New clean energy funding to make Nevada’s air cleaner and communities safer, advocates say

Las Vegas, NV - January 24: A worker secures mounting straps as construction continues with solar panel installation at the Gemini solar project in Southern Nevada Las Vegas, NV. (Brian van der Brug / Los Angeles Times via Getty Images)

By Jannelle Calderón

May 29, 2024

More than $150 million in recently announced federal funding will help make solar energy more accessible for low-income and disadvantaged communities in Nevada as part of an effort to boost widespread adoption of clean energy.

Nevada clean energy advocates say that hundreds of millions of dollars in recently-announced federal investments in the state are just the beginning of a “clean energy revolution” that aims to not just improve air quality and reverse climate change effects, but also create jobs and lower energy costs for working-class families.

The Silver State is one of the sunniest states in the nation — with Las Vegas and Reno having sunny days between 80% to 85% of the year, respectively — making it a key region for solar power and clean energy efforts.

“We need to turn that solar into clean energy, good paying jobs, reducing costs for consumers, and helping to save our environment,” Rep. Steven Horsford (D-NV) said in a press conference on Tuesday. “Nevada is becoming a central player in battery and solar manufacturing.”

As of December 2023, Nevada has received over $1.4 billion in funding from the Clean Energy Plan, as part of President Joe Biden’s Inflation Reduction Act, which has spurred $12.2 billion in private investment and helped create nearly 16,000 clean energy jobs in the state.

Most recently, the Nevada Clean Energy Fund (NCEF), the state’s Green Bank, was awarded $156 million last month as part of the Solar for All program to make solar energy more accessible to low-income and disadvantaged communities in Nevada. The program would make financial assistance programs available and accessible to single-family homeowners, affordable housing properties, and residential-serving communities — which would also benefit Nevada’s renters — allowing them to install solar panels.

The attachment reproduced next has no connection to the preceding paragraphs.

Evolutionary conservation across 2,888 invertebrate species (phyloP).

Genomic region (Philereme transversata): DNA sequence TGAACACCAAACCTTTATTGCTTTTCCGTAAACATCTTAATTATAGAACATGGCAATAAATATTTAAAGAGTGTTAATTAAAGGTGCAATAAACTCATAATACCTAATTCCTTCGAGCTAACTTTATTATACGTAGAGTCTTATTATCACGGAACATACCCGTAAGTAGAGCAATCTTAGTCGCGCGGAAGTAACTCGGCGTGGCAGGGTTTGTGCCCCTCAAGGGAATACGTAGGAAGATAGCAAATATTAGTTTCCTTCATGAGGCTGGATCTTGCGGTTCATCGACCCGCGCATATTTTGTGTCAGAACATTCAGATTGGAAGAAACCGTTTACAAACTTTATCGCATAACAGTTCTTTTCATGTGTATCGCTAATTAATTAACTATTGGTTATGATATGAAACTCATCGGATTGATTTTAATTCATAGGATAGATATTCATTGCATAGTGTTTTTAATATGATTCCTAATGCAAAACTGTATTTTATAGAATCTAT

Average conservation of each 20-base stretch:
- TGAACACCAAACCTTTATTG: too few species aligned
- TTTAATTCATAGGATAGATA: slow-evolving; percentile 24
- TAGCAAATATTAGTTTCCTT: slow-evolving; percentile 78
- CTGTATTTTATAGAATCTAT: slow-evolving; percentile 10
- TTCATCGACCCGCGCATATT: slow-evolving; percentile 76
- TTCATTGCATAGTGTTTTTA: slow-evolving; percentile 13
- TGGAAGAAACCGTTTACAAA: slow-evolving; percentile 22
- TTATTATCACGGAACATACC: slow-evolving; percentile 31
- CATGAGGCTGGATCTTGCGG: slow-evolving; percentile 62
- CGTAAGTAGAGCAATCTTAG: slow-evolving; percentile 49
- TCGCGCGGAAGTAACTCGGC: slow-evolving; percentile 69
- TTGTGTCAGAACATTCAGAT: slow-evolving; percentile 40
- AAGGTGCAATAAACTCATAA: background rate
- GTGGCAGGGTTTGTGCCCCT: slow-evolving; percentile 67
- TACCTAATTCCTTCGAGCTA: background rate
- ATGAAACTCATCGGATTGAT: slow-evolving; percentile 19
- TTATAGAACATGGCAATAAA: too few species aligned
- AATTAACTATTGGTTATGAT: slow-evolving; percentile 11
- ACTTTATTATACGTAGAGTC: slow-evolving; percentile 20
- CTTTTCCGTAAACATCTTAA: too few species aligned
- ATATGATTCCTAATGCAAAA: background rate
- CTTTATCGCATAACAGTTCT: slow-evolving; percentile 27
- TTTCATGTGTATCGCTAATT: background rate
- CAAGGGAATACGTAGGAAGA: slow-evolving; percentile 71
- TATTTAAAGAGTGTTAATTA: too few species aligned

The NCEF also plans to use the funds to provide education and workforce development opportunities for communities in rural, urban, and Tribal areas statewide.

“That’s money going to communities all across the state to promote drought and climate resiliency, reduce pollution, and advance climate-smart agriculture, and enhance our clean energy economy,” Horsford added. “These projects will provide renewable energy and lead to significant savings on energy bills for households, including renters. I really want to underscore this is not only for homeowners, but it’s for renters as well.”

In total, the US Environmental Protection Agency (EPA) allocated $7 billion for 60 selected applicants to create new or expand existing low-income solar programs, which officials said save low-income households across the country $350 million per year. The funding comes from the Inflation Reduction Act and requires the EPA to award all Solar for All funds by September 2024.

RELATED: On Earth Day, Nevada awarded $218M for solar projects

“This program aims to ensure that there is a transition to a clean, more equitable, and more prosperous future,” said state Sen. Dallas Harris (D-Las Vegas). “This target investment is crucial to ensuring that everyone benefits from the clean energy revolution.”

Clean energy sources like solar and wind are integral to transitioning away from fossil fuels, the key driver of climate change and a major source of pollution that affects the environment and communities’ health.

In 2023, Clark County had 259 days where the Air Quality Index was “moderate” or “unhealthy,” according to an EPA report. And while Nevada is in the “good” range of the EPA’s Air Quality Index overall report, the American Lung Association gave its urban areas “F” grades for ozone and particulate matter.

The NCEF has yet to establish a timeline or process for how Nevadans can apply for the funds, and its educational outreach efforts have also yet to begin.

For the Environmental Defense Fund, a nonprofit, the Solar for All funding is part of a bigger, long-term effort and goal.

“We’re not going to see changes, necessarily, overnight,” said Ben Bryce, a senior manager for state affairs at the Environmental Defense Fund for the southwest region. “These kinds of investments set us up for long term change … We’re not going to understand how important the Clean Energy Plan was, for years down the road, and we’re going to look back and we’re going to say, ‘Our air is cleaner, our communities are safer, they’re more resilient and our people are healthier.’”

  • Jannelle Calderón

    Jannelle Calderón is a bilingual politics and community multimedia reporter with a passion to highlight the human side to policy and issues as well as showcasing the vibrant cultures found in Southern Nevada. She previously reported for The Nevada Independent and graduated from UNLV.



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